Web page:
Basic COM   «Prev  Next»
Lesson 12

Component Object Model (Conclusion)

COM Component Technology
Let us summarize what we have studied in this module:
  1. First, we were introduced to COM classes, class objects, and class factories.
  2. We studied IClassFactory i.e., how CreateInstance creates instances of a COM object and how LockServer locks or unlocks a server.

In-process servers

  1. An in-process server provides function DllRegisterServer to register its COM classes (i.e., types of COM objects). Tool RegSvr32.exe loads an in-process server and calls DllRegisterServer. For each COM class supported by the server, the following registry entries must be made:

{COM Object 1 CLSID} = "optional string value"

{COM Object 1 CLSID}\InprocServer32 = Full path to DLL

  1. An optional ProgID may also be entered. COM objects must also specify a threading model or apartment type. We will defer discussion of COM threading and apartments to another course. For now, we will use the default-threading model which is single threaded.
  2. Tool RegEdit.exe can be used to examine the contents of the registry.
  3. DllUnRegisterServer can be invoked via RegSvr32 /u to remove a server's registry entries.
  4. COM calls DllGetClassObject, when a client calls CoGetClassObject, to get a specific class object/factory from the server. Normally, the server will examine the CLSID parameter of DllGetClassObject and, if it supports the requested COM class, create a class factory and return its IClassFactory interface to COM. In turn, COM returns the IClassFactory pointer to the client.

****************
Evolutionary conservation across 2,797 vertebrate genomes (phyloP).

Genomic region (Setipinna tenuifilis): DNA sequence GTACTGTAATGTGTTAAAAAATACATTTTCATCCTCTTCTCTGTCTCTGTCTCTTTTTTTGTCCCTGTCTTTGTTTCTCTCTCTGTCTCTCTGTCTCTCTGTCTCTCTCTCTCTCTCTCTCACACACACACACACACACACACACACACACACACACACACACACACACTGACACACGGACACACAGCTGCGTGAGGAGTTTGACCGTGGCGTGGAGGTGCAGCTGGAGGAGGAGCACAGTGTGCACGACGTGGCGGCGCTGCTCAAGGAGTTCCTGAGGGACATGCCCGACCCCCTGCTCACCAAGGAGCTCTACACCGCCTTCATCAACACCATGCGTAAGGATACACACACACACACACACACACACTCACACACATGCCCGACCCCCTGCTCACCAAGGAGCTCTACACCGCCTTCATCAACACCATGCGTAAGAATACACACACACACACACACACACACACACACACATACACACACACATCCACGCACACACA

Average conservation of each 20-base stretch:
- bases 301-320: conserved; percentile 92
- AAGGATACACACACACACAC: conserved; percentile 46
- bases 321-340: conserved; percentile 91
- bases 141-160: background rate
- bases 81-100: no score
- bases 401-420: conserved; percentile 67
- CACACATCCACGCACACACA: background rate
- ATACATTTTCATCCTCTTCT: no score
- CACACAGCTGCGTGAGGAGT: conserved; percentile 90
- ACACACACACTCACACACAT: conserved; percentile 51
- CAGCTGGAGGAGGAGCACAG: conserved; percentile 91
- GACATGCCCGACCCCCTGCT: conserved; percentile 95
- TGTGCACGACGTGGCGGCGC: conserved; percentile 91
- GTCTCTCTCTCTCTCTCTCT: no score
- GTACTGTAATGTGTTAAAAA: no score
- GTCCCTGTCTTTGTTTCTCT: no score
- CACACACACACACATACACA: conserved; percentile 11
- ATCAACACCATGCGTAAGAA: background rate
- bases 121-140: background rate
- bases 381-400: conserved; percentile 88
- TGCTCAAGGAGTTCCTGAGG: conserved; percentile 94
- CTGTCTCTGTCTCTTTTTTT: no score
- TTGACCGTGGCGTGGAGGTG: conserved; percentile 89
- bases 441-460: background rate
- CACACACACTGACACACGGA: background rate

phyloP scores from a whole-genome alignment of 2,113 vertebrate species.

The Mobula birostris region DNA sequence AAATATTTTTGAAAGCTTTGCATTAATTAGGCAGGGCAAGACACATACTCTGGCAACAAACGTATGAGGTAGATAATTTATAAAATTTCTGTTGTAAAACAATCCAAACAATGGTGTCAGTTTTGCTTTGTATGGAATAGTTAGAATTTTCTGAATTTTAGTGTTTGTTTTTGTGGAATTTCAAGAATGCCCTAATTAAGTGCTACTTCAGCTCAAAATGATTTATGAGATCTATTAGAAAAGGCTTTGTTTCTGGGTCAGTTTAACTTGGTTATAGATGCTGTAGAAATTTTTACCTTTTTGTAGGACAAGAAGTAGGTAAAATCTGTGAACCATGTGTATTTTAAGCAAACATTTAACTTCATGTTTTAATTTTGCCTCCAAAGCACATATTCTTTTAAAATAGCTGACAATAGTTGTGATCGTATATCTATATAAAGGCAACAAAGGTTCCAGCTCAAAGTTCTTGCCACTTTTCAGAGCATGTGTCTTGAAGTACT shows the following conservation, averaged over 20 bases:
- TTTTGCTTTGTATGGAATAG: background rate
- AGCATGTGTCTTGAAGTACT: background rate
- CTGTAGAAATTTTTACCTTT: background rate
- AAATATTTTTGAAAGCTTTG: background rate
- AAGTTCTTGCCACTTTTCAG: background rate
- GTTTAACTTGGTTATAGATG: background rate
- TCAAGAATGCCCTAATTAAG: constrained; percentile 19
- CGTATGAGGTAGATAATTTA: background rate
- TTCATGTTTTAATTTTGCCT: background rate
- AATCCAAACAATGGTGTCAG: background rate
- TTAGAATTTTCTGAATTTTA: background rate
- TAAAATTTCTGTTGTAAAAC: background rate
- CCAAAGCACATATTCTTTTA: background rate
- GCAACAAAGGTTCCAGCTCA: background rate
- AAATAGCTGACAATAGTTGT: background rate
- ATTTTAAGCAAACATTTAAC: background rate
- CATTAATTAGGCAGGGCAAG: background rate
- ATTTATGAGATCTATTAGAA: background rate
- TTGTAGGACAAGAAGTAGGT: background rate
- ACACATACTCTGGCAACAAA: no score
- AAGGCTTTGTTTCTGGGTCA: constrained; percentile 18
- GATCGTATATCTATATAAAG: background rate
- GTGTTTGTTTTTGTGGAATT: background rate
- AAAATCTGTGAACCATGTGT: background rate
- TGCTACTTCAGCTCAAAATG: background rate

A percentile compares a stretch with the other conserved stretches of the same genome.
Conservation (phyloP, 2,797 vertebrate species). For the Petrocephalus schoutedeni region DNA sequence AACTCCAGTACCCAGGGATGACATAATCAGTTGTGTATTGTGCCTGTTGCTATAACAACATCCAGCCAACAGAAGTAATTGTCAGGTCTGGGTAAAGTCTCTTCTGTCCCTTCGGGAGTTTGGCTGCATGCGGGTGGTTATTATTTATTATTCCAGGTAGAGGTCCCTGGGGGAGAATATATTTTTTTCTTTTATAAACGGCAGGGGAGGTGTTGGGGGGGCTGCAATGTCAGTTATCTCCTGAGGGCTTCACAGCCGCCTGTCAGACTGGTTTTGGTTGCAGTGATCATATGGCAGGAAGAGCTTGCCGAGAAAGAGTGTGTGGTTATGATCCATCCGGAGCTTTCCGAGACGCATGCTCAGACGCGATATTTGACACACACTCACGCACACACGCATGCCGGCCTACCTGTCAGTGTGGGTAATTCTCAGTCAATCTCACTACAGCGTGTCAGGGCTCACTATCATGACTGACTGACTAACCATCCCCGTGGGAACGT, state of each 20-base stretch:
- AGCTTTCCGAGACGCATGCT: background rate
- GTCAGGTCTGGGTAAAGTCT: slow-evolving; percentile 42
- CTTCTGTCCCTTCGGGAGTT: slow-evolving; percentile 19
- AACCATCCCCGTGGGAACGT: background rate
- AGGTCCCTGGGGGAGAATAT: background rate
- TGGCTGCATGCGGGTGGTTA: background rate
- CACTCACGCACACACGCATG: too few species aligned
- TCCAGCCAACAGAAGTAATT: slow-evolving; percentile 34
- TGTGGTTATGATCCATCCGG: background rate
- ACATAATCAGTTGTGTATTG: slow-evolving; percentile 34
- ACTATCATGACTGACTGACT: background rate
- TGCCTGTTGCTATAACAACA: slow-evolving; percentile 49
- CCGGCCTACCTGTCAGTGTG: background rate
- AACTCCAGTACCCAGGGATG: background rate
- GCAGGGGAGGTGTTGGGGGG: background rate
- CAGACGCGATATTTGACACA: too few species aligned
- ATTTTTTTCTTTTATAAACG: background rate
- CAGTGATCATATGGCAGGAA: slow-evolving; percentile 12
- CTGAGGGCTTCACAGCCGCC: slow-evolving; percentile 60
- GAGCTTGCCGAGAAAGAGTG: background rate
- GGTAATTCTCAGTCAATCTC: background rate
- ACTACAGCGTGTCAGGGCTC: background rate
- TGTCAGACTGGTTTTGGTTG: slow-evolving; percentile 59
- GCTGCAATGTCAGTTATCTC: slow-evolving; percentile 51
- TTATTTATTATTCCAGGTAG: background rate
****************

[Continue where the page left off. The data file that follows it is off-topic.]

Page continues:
5. COM periodically calls DllCanUnloadNow to ask the server if any of its objects are in use. If no objects are active, the calls returns TRUE (non-zero) to tell COM the server can be unloaded from memory.

COM clients

  1. This module showed us how a COM client uses CoGetClassObject and IClassFactory::CreateInstance or CoCreateInstance to create an instance of a COM object and get its first interface pointer into the object.
  2. We discussed how a client makes calls into a COM interface. We looked at how to call QueryInterface in one interface to get an interface pointer to another interface within the COM object. We also briefly discussed the differences between how a server and a client view a COM interface.
  3. Finally, we looked at the coding steps in a COM client.
The knowledge we have gained from Modules 2 and 3 provides us with a solid foundation of core COM concepts and development techniques. We are now ready to move on to developing COM servers, objects, and clients with ATL--the active template library.